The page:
Total Nutrition For The beginning Athlete: Size, Strength, Porformance!
Top athletes around the world often claim that sound sports nutrition practices are responsible for at least 80-90 percent of their success. If so, then good diet practices is doubly important for the rest of us, who do not have the genetic potential the sports stars are blessed with. In fact, combining sound diet with all the other aspects of training is the only way to guarantee progress towards a successful sports career. In addition, proper diet will provide you with all the other benefits such as better health and better mental attitude.
In the last couple of decades there has been a considerable change in the way athletes eat to fuel their bodies. Research on sports nutrition shows that the consumption of protein, minerals, and vitamins is steadily climbing, while athletes consumed smaller amounts of carbohydrates and fats. Both research and popular magazines stress the dangers of too many empty calories and saturated fats, which are directly responsible for obesity and indirectly for a multitude of other diseases.
They also note that the lack of nutritional fiber and essential nutrients such as vitamins & minerals, plays a significant role in the health status of our population. This article explains specific and general differences in diet between competitive athletes and others, describes the type of diet suitable for regular or off season training, and outlines the specific nutritional needs of athletes before, during and after competition.
The nutritional needs of athletes are different from those of physically hard-working individuals. Specifically, for you, the athlete, requires faster metabolic action and higher oxygen consumption for very intense short period of time in training and competition. The hard worker divides his/her optimal output into an 8-hour working day, while you the athlete will have to give your maximum in 1½-3 hours during training or competition. Therefore, your body needs to consume sufficient amounts of specific nutritional substances that regulate and activate the biochemical reactions necessary for you the athlete to get your job done at optimum levels. The average person doesn't have those concerns.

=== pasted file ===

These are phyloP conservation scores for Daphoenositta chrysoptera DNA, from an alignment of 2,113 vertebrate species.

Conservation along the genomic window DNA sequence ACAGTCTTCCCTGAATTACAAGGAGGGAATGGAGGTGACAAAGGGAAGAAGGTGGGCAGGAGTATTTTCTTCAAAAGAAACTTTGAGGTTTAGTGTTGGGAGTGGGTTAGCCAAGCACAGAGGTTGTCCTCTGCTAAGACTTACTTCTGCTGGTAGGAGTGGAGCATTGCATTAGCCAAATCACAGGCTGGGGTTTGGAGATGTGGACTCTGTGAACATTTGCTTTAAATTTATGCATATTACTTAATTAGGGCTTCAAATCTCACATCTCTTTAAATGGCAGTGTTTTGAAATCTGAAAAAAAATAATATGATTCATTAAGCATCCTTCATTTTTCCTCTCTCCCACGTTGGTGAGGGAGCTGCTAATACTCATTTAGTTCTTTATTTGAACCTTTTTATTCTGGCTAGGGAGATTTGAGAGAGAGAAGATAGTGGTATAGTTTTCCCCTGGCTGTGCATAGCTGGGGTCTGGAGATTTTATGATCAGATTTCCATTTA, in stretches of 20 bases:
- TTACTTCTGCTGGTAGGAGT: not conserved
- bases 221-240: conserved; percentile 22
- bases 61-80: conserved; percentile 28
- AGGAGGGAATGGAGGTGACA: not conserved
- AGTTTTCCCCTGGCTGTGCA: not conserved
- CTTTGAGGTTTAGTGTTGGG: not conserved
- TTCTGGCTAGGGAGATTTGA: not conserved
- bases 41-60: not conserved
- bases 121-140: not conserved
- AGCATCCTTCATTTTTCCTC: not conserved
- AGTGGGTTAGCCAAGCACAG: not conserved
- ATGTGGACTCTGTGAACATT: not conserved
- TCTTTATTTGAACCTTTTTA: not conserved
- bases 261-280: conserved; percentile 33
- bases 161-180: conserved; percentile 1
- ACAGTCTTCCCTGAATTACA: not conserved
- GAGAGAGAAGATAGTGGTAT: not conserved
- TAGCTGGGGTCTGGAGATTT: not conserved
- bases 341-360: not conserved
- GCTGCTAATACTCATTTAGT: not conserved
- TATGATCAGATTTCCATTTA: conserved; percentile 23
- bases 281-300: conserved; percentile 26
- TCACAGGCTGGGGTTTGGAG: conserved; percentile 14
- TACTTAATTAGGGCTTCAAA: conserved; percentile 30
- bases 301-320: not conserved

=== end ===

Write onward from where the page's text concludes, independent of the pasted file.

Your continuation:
The quality of food you eat determines how you get through your daily workouts, how fast your body recuperates between workouts, and how quickly you start adding on high-quality muscle mass. You not only need to intake more clean proteins, minerals, and vitamins, but you need to intake these more often. You also have to reduce the intake of fats to balance the overall caloric intake in order not to gain fat weight and-or, adipose tissue.
Our typical American diet of too many sweets and saturated fats, too many unnecessary condiments and useless taste enhancers, and too little variety of foods can have detrimental effects not only on metabolic rate, but also on the overall bodily appearance of an otherwise serious and hard-working athlete. Improper diet is unquestionably the single most important reason why most athletes are dissatisfied with their progress in training or competition.
Three basic food categories are the staple of every successful competitor.
The latest research also shows that the timing of meals is essential to consider for sports success. It is more beneficial to eat every 2½-3 hours (about 4-6 times each day) than to eat only 2-3 times during a day. This is especially important if you are concerned about gaining unwanted weight. Some very successful bodybuilders, as well as other athletes, prefer to eat 6-7 smaller meals each day. This is probably the best way to assure that the stomach does not stretch and the abdominal wall stays flat.
Huge breakfasts, irregular meals, and overeating while celebrating or not training are the worst possible forms dietary behaviors for bodybuilders athletes and even the average Joe. Even if you desire to pile on weight quickly, it is not a good idea to do that by overeating fats and starches. You know the saying - Garbage In, Garbage Out! We don't want that so leave the JUNK food on the store shelves not in your cart!
During the off-season, you should test your nutrition by carefully checking your bodyweight each morning up on waking and checking your bodyfat in the mirror. At the beginning of this phase there is usually an initial decrease of weight due to the fact that the fat reserves are being used for energy purposes faster than the muscle mass can grow. This may amount to about 5-7 pounds in the first two weeks. This period will be followed by a slow but steady gain in weight and a corresponding increase in the muscle mass.
In this phase, the intake of protein should amount to approximately 1½-2½ gram per each pound of body weight. About two thirds of the protein should be of animal origin. Generally speaking, the off-season diet is higher in fats than the diet during a precontest or competition phase; however, the diet still has to be balanced. Sports supplements and should be used to augment your nutritional intake and not to replace good eating habits. When you reach your strength peak, or if you decide to taper off your training, your protein intake should decrease to about .75 grams per body pound.